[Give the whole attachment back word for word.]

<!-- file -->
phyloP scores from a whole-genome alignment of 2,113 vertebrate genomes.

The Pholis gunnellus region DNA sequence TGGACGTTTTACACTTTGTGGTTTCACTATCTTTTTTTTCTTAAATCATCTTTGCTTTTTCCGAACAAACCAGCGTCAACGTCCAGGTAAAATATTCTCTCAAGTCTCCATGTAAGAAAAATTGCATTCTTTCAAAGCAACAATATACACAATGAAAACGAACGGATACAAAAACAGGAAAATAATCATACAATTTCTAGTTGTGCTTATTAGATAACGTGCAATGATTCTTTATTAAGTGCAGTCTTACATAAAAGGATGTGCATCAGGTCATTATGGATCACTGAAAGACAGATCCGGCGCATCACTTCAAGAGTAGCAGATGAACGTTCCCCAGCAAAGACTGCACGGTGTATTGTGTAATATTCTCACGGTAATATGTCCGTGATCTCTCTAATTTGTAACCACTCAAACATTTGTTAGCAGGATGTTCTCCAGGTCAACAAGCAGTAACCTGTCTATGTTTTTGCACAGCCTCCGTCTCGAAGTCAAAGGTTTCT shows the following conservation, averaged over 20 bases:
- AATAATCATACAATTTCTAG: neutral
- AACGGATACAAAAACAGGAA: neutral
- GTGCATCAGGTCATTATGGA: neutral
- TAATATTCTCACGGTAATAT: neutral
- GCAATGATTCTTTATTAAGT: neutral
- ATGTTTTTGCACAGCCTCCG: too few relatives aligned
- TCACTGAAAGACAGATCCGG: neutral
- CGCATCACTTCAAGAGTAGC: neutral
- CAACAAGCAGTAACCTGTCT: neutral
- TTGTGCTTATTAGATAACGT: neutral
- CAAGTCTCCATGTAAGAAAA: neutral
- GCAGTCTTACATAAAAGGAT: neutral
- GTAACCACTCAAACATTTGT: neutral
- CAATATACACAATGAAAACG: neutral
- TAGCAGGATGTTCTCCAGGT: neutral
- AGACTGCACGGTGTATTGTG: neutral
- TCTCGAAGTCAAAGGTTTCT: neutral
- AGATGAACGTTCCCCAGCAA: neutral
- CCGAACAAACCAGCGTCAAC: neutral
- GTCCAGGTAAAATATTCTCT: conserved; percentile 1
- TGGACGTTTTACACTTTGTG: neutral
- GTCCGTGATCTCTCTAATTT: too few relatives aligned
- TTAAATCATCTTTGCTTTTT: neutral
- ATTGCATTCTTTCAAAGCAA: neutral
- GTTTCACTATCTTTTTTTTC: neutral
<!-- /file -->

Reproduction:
phyloP scores from a whole-genome alignment of 2,113 vertebrate genomes.

The Pholis gunnellus region DNA sequence TGGACGTTTTACACTTTGTGGTTTCACTATCTTTTTTTTCTTAAATCATCTTTGCTTTTTCCGAACAAACCAGCGTCAACGTCCAGGTAAAATATTCTCTCAAGTCTCCATGTAAGAAAAATTGCATTCTTTCAAAGCAACAATATACACAATGAAAACGAACGGATACAAAAACAGGAAAATAATCATACAATTTCTAGTTGTGCTTATTAGATAACGTGCAATGATTCTTTATTAAGTGCAGTCTTACATAAAAGGATGTGCATCAGGTCATTATGGATCACTGAAAGACAGATCCGGCGCATCACTTCAAGAGTAGCAGATGAACGTTCCCCAGCAAAGACTGCACGGTGTATTGTGTAATATTCTCACGGTAATATGTCCGTGATCTCTCTAATTTGTAACCACTCAAACATTTGTTAGCAGGATGTTCTCCAGGTCAACAAGCAGTAACCTGTCTATGTTTTTGCACAGCCTCCGTCTCGAAGTCAAAGGTTTCT shows the following conservation, averaged over 20 bases:
- AATAATCATACAATTTCTAG: neutral
- AACGGATACAAAAACAGGAA: neutral
- GTGCATCAGGTCATTATGGA: neutral
- TAATATTCTCACGGTAATAT: neutral
- GCAATGATTCTTTATTAAGT: neutral
- ATGTTTTTGCACAGCCTCCG: too few relatives aligned
- TCACTGAAAGACAGATCCGG: neutral
- CGCATCACTTCAAGAGTAGC: neutral
- CAACAAGCAGTAACCTGTCT: neutral
- TTGTGCTTATTAGATAACGT: neutral
- CAAGTCTCCATGTAAGAAAA: neutral
- GCAGTCTTACATAAAAGGAT: neutral
- GTAACCACTCAAACATTTGT: neutral
- CAATATACACAATGAAAACG: neutral
- TAGCAGGATGTTCTCCAGGT: neutral
- AGACTGCACGGTGTATTGTG: neutral
- TCTCGAAGTCAAAGGTTTCT: neutral
- AGATGAACGTTCCCCAGCAA: neutral
- CCGAACAAACCAGCGTCAAC: neutral
- GTCCAGGTAAAATATTCTCT: conserved; percentile 1
- TGGACGTTTTACACTTTGTG: neutral
- GTCCGTGATCTCTCTAATTT: too few relatives aligned
- TTAAATCATCTTTGCTTTTT: neutral
- ATTGCATTCTTTCAAAGCAA: neutral
- GTTTCACTATCTTTTTTTTC: neutral